Faith Talks: Loneliness

The Compline Choir of St. Michael and All Angels sings in St. Alban’s Chapel. | Richard Hill

TLCI Update

Four panelists discussed “Shaping Christian Community in a Lonely World” March 6 in the second meeting of Faith Talks, the Living Church Institute’s teaching and conversation series in Dallas.

The Rev. Matthew Burdette, a curate at Good Shepherd Church, moderated the discussion. Other panelists were Ty Albright, a real-estate broker and board member of the Cohousing Association of the United States; Jill DeTemple, associate professor of religious studies at Southern Methodist University, who spoke about her research on social capital and her experience in Latin American community development; and Abigail Woolley, a doctoral student in Christian ethics at SMU, who reflected on her experience in New Monastic communities.

Amberly and José Santana and their son, Luis, during a reception | Richard Hill

The discussion ranged broadly. When reflecting on forces that combat the growth of Christian community, Burdette said that church community is often weakened by economic aspirations, as members — including teenagers — devote most of their time to the goal of financial success.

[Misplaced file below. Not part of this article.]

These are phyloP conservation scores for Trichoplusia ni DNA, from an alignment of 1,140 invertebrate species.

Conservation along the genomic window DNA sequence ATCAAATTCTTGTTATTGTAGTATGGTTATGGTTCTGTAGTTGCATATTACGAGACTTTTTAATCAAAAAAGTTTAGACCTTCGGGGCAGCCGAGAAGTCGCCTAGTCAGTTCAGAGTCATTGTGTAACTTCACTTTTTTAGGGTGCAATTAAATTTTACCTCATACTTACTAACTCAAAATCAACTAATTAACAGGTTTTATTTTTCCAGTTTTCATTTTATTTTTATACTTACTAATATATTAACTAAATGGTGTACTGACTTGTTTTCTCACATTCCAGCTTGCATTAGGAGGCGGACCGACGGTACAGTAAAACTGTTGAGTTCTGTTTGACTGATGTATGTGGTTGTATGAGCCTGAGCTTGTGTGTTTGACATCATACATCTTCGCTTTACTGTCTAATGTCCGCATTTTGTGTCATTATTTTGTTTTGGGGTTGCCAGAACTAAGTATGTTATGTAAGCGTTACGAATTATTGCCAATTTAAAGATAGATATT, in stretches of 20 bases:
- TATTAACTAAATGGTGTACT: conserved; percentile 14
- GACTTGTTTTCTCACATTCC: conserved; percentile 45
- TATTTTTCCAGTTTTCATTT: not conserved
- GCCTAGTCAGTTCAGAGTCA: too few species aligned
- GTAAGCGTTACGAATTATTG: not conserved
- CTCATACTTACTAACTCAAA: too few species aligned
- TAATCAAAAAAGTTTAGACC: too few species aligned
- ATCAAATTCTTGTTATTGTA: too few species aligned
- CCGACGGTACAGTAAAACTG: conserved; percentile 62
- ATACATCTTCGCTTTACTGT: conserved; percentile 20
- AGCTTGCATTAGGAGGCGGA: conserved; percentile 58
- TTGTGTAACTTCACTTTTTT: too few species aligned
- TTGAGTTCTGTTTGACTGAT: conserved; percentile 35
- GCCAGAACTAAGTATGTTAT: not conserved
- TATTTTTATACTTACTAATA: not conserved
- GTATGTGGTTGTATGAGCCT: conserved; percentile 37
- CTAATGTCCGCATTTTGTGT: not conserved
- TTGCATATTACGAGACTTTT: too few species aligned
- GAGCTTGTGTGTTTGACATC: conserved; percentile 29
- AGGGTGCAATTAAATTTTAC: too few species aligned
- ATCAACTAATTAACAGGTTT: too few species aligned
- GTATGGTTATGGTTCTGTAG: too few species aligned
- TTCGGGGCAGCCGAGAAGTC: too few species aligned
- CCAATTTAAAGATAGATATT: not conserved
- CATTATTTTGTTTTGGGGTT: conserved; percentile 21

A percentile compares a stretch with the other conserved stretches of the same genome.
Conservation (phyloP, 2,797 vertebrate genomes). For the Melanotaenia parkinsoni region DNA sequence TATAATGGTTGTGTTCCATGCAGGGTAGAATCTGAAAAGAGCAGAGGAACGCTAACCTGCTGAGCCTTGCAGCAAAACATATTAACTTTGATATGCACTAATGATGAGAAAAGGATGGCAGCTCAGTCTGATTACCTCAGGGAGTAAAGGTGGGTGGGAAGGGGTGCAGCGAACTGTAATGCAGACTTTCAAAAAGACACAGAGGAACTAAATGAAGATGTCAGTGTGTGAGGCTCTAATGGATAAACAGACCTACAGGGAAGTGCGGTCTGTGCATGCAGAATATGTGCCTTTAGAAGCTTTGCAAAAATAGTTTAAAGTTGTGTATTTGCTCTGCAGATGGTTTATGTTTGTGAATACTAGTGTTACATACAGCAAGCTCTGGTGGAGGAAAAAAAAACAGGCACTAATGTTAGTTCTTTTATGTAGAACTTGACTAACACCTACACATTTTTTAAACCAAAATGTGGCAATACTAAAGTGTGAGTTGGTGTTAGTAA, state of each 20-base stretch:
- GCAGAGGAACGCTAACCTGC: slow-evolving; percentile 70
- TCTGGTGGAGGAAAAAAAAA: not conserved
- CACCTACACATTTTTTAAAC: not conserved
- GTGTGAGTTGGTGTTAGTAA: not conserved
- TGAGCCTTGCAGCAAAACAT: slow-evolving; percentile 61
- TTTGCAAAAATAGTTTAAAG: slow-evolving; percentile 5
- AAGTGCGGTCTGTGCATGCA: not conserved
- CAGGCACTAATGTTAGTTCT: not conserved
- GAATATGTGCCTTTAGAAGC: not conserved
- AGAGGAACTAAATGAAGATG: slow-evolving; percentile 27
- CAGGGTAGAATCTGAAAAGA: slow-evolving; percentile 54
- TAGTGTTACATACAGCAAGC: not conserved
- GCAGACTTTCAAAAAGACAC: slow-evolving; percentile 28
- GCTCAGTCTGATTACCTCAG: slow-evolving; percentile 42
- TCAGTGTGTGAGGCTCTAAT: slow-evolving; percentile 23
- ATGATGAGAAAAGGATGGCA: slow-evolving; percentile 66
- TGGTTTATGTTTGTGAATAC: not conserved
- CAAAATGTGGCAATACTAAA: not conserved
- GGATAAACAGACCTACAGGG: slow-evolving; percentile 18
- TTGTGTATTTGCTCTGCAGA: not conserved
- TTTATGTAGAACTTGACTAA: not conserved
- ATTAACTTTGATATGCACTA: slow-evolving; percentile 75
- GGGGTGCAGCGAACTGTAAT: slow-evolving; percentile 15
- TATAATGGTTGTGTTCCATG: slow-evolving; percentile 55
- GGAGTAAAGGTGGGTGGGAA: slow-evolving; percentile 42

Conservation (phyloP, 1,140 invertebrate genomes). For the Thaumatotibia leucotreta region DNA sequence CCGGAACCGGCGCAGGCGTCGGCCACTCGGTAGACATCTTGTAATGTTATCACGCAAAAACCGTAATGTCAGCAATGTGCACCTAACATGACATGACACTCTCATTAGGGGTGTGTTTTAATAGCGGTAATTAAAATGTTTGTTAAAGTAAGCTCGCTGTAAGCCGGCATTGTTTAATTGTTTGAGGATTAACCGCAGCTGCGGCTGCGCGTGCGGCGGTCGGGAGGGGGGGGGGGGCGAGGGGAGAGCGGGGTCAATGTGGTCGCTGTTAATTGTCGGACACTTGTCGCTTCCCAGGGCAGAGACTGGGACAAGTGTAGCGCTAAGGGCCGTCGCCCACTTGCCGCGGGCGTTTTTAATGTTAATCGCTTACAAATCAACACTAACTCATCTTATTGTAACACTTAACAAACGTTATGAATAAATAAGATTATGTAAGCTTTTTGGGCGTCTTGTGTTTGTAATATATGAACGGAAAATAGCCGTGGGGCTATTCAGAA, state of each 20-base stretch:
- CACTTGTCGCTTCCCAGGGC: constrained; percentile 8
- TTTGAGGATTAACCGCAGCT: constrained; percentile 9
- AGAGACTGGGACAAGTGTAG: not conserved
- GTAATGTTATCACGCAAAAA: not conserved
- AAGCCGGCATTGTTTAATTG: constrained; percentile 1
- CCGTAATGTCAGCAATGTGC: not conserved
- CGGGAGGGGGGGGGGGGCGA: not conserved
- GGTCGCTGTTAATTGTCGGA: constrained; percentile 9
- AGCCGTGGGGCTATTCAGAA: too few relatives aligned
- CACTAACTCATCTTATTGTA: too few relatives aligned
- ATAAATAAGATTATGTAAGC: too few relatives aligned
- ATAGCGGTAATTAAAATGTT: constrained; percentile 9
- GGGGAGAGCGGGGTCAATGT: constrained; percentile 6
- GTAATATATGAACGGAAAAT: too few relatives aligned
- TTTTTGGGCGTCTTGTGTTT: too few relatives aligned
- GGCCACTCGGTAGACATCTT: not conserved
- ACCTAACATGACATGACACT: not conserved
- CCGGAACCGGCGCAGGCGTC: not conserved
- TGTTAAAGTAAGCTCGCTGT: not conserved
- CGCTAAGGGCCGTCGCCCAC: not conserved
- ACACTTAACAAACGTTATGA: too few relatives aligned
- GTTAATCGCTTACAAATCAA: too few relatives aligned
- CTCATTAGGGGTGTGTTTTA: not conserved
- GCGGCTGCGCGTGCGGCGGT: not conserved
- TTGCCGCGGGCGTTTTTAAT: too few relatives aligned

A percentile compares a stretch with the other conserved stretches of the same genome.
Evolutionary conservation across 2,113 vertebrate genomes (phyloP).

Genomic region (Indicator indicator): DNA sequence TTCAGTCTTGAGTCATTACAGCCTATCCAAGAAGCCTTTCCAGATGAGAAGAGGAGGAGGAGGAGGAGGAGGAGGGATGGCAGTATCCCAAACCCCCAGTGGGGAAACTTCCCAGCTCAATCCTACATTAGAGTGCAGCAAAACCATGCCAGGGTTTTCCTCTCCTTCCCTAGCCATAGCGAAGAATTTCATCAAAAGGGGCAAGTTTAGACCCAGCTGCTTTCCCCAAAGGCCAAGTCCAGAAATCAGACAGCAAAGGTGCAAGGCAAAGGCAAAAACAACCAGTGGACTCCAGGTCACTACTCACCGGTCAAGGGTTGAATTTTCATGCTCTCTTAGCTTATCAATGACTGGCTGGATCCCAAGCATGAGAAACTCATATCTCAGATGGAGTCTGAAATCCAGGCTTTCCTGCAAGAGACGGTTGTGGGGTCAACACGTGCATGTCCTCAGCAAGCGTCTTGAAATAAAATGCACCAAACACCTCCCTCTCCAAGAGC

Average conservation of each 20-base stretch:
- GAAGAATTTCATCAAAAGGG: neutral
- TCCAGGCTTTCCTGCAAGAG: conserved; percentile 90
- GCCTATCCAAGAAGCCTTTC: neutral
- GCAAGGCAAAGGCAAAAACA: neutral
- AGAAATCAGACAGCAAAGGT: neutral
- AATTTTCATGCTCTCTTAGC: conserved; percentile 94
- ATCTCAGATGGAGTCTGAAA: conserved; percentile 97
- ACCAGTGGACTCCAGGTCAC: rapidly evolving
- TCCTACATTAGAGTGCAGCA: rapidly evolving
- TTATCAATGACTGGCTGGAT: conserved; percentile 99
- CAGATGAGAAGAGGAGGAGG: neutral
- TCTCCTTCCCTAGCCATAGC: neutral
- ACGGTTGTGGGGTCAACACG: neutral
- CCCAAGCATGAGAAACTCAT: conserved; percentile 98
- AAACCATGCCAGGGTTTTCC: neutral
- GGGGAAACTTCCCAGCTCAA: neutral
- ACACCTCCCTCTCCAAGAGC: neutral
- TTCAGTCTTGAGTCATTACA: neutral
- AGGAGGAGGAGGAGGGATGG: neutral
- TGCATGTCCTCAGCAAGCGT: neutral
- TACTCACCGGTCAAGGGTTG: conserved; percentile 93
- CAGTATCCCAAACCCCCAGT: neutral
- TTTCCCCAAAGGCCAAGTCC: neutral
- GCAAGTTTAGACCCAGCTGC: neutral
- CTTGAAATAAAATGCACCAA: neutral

Albright described the effects of cars on urban infrastructure, such that many people rarely see their neighbors or interact with others in public.

Woolley mentioned a cultural emphasis on independence and control, which expands with technological advances.

In discussing possible solutions, DeTemple described contemporary research techniques that aim to make social capital a measure of community development.

Albright discussed cohousing designs that designate certain shared spaces, like yards and larger areas for entertaining, and shared resources like lawnmowers.

Woolley elaborated on New Monasticism, which usually focuses on justice, communal prayer, and hospitality. The group also debated the extent to which declining community may be experienced mostly by affluent residents of the Western and Northern hemispheres.

The evening began with a reception in the foyer of Canterbury House, followed by Compline in St. Alban’s Chapel. Jonathan Ryan, music director of St. Michael and All Angels Church, and St. Michael’s Compline Choir encircled a candle-lit altar.

The final Faith Talks event of the spring, “Liturgy and the Inside-Out Economy,” will feature the Rev. Nathan Jennings, and is scheduled for April 27 in Dallas.

Ty Albright and Jill DeTemple | Richard Hill


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